With all these Even in the case of Napoleon himself, elements of creating the instrument, he acknowledged that his chef d'auvre and the acknowledged ability of our in. war was his first campaign in Italy. tacticians, we will not doubt that strate. He further remarked that Turenne gical genius will be found when requir. alone appeared to have gained by expeed. In fact, from the progress of the rience, and his talents were the result science of war, it must result that the of study. In this view, the military majntenance of armies will become un- strength of the United States is as necessary ; that the preservation of great as that of England. As to acthe science in its vigor will always tual service, the English troops dursuffice for a nation's wants.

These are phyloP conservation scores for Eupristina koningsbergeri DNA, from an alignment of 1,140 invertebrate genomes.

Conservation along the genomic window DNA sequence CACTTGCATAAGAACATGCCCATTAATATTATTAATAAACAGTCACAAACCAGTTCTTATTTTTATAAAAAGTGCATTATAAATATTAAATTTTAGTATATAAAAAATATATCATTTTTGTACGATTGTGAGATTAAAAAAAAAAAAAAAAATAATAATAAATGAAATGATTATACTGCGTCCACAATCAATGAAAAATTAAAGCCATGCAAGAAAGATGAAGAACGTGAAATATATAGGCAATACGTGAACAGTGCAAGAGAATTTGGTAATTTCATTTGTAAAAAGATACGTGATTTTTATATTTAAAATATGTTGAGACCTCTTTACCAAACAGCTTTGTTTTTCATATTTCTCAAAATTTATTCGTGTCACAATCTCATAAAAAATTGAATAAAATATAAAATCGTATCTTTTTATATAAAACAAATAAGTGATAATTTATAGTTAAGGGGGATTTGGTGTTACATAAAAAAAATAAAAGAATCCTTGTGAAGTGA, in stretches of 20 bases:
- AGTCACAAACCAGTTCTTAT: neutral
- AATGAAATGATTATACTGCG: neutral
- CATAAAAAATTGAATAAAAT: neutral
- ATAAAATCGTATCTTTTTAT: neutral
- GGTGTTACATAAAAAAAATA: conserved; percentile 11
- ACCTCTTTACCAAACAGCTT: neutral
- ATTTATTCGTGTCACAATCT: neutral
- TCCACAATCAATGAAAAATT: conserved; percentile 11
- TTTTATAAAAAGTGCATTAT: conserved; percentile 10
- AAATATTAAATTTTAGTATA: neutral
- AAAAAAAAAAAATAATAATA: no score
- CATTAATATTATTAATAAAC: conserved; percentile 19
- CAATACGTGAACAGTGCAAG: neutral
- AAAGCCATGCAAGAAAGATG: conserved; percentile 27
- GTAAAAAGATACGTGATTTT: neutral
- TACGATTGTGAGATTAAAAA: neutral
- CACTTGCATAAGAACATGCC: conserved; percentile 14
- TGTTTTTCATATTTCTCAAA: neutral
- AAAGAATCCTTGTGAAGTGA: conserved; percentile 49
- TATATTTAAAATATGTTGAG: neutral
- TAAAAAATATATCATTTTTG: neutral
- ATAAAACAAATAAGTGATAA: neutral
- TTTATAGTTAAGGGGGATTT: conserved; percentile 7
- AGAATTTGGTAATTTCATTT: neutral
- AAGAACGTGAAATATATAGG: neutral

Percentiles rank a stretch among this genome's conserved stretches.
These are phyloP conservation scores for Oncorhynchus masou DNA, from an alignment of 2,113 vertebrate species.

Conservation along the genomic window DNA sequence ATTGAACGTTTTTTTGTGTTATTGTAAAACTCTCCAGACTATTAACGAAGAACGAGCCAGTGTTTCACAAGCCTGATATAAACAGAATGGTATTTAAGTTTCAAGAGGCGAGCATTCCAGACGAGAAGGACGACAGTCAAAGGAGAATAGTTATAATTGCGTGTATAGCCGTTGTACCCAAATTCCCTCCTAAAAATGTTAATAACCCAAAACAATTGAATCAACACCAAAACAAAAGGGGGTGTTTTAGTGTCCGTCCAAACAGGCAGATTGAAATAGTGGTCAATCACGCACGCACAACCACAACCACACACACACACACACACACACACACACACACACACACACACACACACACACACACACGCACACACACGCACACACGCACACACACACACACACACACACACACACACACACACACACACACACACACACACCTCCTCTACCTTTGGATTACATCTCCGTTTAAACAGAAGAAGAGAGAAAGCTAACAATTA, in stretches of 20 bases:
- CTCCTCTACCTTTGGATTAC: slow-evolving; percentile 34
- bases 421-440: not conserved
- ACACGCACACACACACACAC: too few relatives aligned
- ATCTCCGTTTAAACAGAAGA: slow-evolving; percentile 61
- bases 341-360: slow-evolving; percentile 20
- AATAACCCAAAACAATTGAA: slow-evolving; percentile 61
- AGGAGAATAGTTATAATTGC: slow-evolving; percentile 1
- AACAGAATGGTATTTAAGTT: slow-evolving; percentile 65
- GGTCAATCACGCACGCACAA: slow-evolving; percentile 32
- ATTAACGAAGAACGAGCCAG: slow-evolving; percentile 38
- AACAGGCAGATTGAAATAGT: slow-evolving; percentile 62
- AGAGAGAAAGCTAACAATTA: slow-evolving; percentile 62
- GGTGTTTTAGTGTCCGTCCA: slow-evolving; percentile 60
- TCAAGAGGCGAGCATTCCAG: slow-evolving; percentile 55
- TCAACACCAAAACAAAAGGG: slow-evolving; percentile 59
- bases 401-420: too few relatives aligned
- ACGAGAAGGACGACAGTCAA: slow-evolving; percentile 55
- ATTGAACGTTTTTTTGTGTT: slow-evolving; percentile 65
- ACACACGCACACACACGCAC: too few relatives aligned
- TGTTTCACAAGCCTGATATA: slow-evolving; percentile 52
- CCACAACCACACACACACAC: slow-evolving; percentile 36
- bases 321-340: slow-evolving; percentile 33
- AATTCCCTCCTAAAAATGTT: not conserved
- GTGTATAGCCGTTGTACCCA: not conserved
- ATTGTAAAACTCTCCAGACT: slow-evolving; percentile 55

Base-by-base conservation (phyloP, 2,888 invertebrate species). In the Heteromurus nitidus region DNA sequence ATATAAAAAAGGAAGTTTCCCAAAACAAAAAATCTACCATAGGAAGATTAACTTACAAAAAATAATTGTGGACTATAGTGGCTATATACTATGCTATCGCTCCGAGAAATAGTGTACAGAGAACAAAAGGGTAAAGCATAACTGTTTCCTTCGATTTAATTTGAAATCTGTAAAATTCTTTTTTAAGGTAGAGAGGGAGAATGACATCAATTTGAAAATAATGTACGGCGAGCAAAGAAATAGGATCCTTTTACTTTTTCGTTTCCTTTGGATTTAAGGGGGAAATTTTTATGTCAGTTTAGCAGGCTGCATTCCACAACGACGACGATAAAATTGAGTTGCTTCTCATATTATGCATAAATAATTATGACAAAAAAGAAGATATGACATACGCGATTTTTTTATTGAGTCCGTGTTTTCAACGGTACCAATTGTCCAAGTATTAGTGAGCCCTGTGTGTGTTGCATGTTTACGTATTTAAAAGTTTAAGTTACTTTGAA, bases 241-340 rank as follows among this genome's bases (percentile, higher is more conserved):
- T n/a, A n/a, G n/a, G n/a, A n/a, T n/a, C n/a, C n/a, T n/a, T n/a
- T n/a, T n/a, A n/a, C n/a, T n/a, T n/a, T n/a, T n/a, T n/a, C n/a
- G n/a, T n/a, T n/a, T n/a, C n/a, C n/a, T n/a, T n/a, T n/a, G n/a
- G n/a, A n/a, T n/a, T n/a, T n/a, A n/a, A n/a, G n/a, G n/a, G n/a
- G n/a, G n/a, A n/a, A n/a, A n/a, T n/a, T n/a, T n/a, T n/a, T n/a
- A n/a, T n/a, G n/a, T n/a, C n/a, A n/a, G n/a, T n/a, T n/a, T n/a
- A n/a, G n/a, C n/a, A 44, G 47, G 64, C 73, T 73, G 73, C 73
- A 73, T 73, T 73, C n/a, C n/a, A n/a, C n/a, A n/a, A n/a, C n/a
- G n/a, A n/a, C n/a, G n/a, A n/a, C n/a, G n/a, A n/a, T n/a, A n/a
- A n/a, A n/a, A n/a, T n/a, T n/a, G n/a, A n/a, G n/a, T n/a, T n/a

ing the last thirty years have had no The regular army of the United more experience than the United States is now organized as indeed are States militia. The army of England most modern armies, into staff and can have but little advantage, and that administrative departments, and four of a very temporary nature, over that arms of service, viz, infantry, cavalry, of the United States. It is originated artillery and engineers. The numbers and organized in the same manner; as of these are 558, officers and general an instance we may look at the royal staff, two dragoon regiments, 1,205, artillery, of which the royal regiment four artillery regiments, 2,303, eight in- of horse artillery is a corps of preference, fantry regiments, 3,371, and 427 a "crack regiment," in which the unattached, being at West Point and offices are the reward of great merit in elsewhere, making a total of 14 regi- the remainder of the arm. The artillery ments and 8,349 men. The men of arm is nominally divided into regiments. the army are enlisted for three years, Artillery acts by batteries and not by and are mostly foreigners, German and regiments. * The term battery when Irish. The English army has a similar applied to artillery means a certain organization, and is composed of 1,703 number of cannon, with the men, &c. general officers, 22 regiments of cavalry, required to serve them. A battery is 8,303 men ; 91 regiments of infantry, usually six pieces, four of them 6 lb. 85,797 ; 8 regiments of artillery, 7,732, guns, and two 12 lb. howitzers. The and 1200 engineers, sappers and min- royal artillery is composed of 72 com